A few weeks ago, I was speaking to a newer investor who had listened to an episode of the podcast and had heard me talking about being “down 40, 50, 60%” on an investment. As someone that hadn’t been investing long, this had concerned them, and they wrote in to ask if I could clarify […]
Anyone that runs their own portfolio will have heard the saying “bear markets turn traders into long term investors”. Outside of the obviously facetious element of the quote, it raises an interesting point about loss aversion – mainly that many retail investors seek to avoid crystallising losses in the hope of a share price rebound
Last year, I wrote an article which introduced some of the ways in which investors misjudge risk management. I always meant to cover the topic in more detail but for one reason or another never got around to it. In today’s article, I want to take a more comprehensive look at investment portfolio risk management.
A few years ago, I got my fingers burned investing in Carillion. Fortunately, it wasn’t a life changing catastrophe and taught me a very important lesson early on in my investing career. Sometimes companies are cheap for no good reason but other times, they’re value traps. In short, a value trap is a business which
Most people equate risk with either extreme volatility or with low quality assets. Retail investors are often told to avoid ‘risky’ investments to protect their money; to never even consider them (I can already feel the eyes of my readers narrowing in suspicion here, but bear with me!). By contrast, ‘high quality’ investments are often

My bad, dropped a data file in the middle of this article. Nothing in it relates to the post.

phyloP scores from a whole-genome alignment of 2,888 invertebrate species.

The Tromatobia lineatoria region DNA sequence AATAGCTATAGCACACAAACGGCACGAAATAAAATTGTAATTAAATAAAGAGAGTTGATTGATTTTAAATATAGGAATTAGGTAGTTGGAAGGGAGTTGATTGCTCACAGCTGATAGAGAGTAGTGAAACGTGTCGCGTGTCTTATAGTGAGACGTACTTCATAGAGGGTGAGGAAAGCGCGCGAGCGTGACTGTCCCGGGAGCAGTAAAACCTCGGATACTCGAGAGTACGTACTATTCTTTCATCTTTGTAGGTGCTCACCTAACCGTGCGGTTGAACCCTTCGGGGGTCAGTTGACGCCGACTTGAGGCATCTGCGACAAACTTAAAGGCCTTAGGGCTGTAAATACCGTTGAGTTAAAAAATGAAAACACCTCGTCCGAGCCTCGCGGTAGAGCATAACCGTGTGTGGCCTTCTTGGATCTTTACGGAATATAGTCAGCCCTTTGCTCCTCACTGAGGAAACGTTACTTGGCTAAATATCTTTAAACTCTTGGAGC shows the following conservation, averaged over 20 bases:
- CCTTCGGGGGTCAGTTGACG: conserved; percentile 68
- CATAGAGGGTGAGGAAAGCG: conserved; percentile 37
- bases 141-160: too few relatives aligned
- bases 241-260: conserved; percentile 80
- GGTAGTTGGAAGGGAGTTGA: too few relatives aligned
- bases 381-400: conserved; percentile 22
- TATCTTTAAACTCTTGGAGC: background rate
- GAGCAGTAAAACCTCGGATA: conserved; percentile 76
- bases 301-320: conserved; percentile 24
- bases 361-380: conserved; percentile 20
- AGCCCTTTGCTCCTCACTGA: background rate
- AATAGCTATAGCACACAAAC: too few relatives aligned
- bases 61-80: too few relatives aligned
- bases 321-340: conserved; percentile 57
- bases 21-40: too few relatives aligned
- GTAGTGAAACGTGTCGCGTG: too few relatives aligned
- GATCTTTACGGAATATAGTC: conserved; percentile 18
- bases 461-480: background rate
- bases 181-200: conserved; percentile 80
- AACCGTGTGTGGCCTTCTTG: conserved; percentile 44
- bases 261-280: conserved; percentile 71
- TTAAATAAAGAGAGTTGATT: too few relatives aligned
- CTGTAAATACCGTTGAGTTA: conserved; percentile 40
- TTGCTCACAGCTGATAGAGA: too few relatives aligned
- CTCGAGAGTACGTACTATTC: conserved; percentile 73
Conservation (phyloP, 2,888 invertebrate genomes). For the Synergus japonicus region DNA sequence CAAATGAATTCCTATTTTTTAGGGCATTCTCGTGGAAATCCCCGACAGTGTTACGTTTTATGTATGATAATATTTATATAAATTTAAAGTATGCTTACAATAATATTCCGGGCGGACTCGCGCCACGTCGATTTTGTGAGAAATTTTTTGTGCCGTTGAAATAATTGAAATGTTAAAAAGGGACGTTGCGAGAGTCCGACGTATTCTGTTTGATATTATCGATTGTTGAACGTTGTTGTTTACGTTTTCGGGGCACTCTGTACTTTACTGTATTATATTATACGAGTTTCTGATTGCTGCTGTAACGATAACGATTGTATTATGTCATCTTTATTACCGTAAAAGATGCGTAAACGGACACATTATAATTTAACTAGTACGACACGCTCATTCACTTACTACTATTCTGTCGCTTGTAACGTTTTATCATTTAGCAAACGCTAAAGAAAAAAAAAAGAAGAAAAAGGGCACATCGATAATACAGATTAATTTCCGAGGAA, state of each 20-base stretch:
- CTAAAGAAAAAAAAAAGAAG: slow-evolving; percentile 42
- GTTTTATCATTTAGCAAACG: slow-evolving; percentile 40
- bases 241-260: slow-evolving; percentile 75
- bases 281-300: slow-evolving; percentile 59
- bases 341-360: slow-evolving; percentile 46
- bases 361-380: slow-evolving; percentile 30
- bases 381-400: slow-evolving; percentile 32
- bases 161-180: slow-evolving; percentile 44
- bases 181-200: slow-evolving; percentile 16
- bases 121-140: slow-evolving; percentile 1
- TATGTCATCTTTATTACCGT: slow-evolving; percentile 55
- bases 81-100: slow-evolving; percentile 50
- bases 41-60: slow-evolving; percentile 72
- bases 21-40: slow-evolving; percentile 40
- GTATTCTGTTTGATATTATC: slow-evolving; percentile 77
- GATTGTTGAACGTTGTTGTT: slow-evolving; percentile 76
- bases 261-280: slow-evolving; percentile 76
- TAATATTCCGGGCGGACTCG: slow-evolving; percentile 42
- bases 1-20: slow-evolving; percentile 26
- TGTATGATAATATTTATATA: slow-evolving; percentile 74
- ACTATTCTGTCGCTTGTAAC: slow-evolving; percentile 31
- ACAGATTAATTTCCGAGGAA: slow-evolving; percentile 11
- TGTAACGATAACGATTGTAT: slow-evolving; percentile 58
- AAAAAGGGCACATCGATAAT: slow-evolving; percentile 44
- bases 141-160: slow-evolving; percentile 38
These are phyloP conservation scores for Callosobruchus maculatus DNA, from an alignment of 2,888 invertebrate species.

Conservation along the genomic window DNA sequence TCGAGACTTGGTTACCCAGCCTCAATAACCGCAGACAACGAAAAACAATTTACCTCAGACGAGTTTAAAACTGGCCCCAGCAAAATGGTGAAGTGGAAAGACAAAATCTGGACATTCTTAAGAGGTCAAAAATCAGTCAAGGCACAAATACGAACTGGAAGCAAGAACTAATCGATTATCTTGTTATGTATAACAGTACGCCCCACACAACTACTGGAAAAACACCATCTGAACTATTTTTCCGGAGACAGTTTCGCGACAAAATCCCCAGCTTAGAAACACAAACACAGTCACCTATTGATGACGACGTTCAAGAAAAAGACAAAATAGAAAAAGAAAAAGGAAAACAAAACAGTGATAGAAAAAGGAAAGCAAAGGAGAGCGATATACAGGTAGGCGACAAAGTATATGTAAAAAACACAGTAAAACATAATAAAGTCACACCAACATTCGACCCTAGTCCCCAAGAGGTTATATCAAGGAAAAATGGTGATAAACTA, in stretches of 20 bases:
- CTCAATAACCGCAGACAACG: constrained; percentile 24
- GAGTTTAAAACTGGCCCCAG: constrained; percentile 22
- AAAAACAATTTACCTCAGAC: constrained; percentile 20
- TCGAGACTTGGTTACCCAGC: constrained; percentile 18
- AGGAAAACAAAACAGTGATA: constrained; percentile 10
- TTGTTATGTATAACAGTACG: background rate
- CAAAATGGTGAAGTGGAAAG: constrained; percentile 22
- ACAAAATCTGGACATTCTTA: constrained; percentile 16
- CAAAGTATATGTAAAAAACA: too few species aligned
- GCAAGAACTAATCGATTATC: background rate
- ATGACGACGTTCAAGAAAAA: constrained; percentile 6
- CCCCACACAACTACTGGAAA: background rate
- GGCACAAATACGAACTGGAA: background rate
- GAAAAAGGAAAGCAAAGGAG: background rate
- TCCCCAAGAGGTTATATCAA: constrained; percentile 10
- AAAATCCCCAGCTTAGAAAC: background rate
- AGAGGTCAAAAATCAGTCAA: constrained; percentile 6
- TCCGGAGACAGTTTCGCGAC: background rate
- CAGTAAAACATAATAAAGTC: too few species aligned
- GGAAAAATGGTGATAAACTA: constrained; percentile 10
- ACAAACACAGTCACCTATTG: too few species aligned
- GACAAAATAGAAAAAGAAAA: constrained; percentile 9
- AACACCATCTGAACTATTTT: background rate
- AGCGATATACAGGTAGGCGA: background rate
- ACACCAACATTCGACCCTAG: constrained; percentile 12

Unless you’ve been living under a rock recently then you’ll be aware of the problems facing INTU; a giant retail landlord which is facing a catastrophic collapse in the face of declining revenues and a mountain of debt. As a landlord, INTU has been in the business of buying and developing giant shopping centres. These
The appetite for extremely risky assets has grown and grown since the financial crisis of 2008. More debt and margin. It seems like noone is thinking about risk – just reward. Every since the first debt was issued, there have been individual and institutions that we all know shouldn\’t be lent money under any circumstances.
When it comes to investment assets there are lots of ways to categorise them. You can categorise by asset type, geography, sector, and so on. One of the most commonly overlooked is liquidity. Generally speaking, assets fall somewhere on a spectrum of liquidity, which refers to how easily convertible they are into cash. Large, listed